Xiao Hu’s Mom May or May Not Have it Goin’ On

When we moved into our apartment nearly a year ago, we were happy to meet a baby just a little older than Owen, who was introduced to us as Xiao Hu (“little Hu,” a common way to call someone surnamed ‘Hu’ who’s younger than everyone else in the room). The woman who introduced him worked at the reception desk of our building. She was young, pretty, and endlessly loving towards the baby. Every time we saw them together, she was nuzzling him, or disciplining him, or helping him learn to walk. She and I shared the bond of new mothers, and we asked each other questions about the babies’ respective nap schedules, eating habits, and ability to communicate. I gave her a present for Xiao Hu’s first birthday (a soccer ball), and she gave me one for Owen’s (a box of Legos). All was well and good, and the burgeoning friendship between Owen and Xiao Hu made me happy. A Chinese friend with a sweet mom for me to talk to: awesome.


Most days, Ayi takes Owen out to play for an hour while I get some stuff done at home (writing blog posts, picking up aforementioned Legos, napping). If the weather’s nice, they go out to the West Lake and make friends with the hundreds of kids out there. If it’s rainy, windy, too cold, too hot or otherwise inclement (this is her judgment, not mine — Owen goes out with me rain or shine because I’m a slave-driver when it comes to outdoors playtime), they go down to the lobby to rustle up some fun there. More often than not, Xiao Hu is around, showing off his newfound ability to run and riding his snazzy toy tricycle around the marble floors. They have fun together, or as much fun as two completely self-centered toddlers can have in each other’s presence. In any case, it’s social interaction, and Owen always comes home happy.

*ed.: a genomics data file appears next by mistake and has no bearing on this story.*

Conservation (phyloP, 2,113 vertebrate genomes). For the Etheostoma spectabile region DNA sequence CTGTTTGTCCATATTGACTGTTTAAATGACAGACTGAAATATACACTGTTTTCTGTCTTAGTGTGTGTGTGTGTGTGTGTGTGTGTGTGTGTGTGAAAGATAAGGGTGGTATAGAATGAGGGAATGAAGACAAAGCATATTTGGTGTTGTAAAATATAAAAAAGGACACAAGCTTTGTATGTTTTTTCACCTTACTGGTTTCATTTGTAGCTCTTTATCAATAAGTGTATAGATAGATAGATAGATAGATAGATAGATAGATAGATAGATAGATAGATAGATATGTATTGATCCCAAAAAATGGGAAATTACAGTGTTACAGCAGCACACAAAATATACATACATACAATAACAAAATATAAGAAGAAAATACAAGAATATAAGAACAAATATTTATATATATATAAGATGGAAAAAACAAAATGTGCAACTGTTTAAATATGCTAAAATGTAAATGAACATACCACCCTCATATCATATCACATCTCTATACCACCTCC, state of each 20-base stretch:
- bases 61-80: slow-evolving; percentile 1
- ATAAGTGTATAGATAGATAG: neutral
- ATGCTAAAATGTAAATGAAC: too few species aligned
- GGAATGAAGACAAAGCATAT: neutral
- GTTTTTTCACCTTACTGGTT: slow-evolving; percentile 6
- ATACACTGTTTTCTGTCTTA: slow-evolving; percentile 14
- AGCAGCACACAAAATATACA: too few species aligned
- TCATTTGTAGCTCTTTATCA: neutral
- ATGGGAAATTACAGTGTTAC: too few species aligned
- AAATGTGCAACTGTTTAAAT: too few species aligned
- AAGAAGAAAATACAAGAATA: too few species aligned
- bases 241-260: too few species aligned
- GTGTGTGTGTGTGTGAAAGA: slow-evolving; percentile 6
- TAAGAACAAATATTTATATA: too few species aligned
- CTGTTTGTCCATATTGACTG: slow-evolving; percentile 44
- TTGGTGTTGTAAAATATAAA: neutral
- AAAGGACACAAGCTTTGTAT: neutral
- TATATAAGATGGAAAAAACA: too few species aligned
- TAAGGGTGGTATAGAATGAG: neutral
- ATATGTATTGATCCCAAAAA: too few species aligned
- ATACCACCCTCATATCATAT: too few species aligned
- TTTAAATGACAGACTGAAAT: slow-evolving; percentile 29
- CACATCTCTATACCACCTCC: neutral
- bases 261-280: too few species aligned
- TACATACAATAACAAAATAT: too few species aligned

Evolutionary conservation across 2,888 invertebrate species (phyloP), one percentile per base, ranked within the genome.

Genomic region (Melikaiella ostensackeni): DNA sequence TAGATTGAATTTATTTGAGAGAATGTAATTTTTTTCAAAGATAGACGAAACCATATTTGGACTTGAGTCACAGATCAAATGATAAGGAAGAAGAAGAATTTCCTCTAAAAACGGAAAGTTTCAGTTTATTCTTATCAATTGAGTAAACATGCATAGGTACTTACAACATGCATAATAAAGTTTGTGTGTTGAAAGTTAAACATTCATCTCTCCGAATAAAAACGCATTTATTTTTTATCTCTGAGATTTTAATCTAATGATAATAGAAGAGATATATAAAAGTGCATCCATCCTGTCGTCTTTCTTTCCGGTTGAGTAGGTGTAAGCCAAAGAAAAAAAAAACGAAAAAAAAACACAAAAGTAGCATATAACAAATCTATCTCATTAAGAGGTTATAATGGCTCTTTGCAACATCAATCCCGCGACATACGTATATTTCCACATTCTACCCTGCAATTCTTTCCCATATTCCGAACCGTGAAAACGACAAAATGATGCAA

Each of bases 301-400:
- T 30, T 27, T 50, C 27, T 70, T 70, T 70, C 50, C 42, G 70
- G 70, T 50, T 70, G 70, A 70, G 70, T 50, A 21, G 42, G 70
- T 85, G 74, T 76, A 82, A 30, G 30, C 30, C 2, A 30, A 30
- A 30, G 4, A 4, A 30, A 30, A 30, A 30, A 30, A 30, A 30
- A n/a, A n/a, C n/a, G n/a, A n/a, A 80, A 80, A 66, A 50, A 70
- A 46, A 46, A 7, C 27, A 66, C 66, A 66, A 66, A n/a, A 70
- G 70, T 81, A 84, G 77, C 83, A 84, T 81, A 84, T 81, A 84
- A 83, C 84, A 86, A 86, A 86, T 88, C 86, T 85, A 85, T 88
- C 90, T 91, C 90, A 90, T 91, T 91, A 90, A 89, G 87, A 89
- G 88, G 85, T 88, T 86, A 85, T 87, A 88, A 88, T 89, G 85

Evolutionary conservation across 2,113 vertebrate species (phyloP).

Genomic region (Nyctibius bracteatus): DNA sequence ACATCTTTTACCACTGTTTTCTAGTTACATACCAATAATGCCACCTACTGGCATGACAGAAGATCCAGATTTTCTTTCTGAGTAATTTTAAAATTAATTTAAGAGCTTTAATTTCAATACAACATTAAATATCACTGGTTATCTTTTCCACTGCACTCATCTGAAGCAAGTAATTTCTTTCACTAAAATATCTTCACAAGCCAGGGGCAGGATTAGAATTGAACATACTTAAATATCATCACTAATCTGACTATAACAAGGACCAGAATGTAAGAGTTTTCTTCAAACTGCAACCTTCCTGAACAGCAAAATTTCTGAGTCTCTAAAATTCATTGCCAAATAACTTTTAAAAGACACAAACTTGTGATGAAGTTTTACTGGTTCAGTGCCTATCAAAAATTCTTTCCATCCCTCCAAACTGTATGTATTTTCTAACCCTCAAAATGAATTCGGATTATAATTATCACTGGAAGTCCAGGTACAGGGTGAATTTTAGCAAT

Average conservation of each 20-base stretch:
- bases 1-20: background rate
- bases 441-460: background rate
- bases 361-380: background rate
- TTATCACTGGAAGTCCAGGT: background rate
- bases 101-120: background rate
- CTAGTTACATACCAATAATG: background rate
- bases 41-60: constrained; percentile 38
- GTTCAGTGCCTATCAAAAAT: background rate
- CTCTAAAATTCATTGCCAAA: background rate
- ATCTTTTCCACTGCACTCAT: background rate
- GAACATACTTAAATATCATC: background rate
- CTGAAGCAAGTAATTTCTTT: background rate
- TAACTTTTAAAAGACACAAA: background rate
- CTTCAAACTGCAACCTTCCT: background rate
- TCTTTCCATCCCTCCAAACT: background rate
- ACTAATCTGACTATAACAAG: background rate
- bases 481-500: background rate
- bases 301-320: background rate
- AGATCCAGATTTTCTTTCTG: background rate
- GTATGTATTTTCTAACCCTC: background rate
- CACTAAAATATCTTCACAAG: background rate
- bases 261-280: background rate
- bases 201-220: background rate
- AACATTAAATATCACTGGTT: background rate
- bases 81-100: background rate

The other day, Ayi and Owen returned from a lobby play session with Xiao Hu, and I asked about Xiao Hu’s mom. Was she there? I wanted to know. “No, but have you ever met Xiao Hu’s father?” I think so, I said. He works in the building, right? “Yes,” Ayi confirmed. That’s convenient, I said: his mom and dad both work here, and they live here. “No, no. Xiao Hu’s mom does not have to work. His dad makes lots of money, and she stays home with Xiao Hu. I have never seen her.” Wait. What? The woman at the desk, the woman whom I daily ask about Xiao Hu’s wake-up and bedtime routines, the woman who asks me how often Owen nurses — this is… not Xiao Hu’s mom? I’m so embarrassed, I could die. I cover it up with Ayi, try to play it cool. Later on, I tell Nick. He says, “Well, I always see her arriving at work when I leave early some mornings. She sure doesn’t live here.” Why did we think she was his mom, then? “I don’t know. She just… seems like his mom.” Yeah. That’s what I thought, too.

China: Just when I think I’ve got some stuff figured out, bam. I’m totally, totally, totally wrong.

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